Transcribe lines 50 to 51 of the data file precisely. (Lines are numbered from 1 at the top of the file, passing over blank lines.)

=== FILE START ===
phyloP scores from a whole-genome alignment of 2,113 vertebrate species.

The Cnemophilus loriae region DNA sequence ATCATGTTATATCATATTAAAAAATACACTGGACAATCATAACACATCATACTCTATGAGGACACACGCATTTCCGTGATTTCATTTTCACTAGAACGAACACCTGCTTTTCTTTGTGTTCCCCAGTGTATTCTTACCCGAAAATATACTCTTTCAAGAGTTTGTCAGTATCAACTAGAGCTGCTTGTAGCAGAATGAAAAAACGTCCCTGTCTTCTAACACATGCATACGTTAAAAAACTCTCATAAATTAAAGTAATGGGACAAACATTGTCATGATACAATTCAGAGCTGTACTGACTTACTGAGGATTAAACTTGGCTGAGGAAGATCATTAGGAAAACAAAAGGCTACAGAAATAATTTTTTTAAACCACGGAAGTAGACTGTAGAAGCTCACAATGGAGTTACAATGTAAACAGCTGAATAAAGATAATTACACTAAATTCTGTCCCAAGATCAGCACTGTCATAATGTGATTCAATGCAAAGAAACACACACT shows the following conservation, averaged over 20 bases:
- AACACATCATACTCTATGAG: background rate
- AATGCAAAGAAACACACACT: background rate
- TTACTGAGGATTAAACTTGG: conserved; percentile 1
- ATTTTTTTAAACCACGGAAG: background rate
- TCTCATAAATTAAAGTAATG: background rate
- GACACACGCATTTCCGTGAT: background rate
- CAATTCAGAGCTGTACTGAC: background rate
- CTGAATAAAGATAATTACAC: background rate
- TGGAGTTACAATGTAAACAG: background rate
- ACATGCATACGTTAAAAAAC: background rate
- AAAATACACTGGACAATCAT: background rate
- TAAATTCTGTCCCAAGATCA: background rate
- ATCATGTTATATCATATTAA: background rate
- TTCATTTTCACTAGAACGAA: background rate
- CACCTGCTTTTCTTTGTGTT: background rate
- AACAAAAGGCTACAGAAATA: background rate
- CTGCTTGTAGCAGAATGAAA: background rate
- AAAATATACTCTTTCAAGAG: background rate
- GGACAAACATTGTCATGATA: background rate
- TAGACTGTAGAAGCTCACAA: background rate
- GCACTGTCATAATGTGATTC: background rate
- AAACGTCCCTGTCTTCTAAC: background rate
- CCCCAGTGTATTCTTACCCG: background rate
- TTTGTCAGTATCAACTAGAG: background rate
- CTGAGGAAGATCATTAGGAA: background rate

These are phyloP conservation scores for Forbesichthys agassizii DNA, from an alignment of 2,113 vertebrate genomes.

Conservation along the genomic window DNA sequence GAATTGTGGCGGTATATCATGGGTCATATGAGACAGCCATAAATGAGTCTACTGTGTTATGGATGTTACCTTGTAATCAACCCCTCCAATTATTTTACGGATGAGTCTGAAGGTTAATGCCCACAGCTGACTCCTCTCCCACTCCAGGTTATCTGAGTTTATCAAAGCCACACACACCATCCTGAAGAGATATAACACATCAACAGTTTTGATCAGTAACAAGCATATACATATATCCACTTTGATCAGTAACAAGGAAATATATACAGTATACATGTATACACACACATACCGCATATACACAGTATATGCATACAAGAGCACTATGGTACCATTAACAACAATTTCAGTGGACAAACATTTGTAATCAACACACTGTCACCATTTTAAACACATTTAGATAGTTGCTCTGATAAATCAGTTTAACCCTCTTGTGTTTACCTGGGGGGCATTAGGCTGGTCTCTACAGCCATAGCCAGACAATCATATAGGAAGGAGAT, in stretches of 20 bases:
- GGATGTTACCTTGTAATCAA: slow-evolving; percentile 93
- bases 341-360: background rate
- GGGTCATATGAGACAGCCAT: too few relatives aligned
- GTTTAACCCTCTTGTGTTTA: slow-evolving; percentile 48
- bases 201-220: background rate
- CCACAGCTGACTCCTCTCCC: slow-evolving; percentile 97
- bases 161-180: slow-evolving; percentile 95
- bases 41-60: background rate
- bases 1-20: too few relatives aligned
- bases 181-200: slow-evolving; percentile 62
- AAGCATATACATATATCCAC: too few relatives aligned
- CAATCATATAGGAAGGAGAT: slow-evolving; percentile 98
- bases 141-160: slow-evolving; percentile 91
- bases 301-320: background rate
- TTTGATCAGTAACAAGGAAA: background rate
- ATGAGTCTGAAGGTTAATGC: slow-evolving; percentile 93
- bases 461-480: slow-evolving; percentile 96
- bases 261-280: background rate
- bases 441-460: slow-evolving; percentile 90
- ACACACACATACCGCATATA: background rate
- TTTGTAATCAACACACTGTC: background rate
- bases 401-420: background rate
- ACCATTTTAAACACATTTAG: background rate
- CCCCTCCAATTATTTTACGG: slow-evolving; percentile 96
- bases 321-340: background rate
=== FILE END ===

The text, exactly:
- TTTGTAATCAACACACTGTC: background rate
- bases 401-420: background rate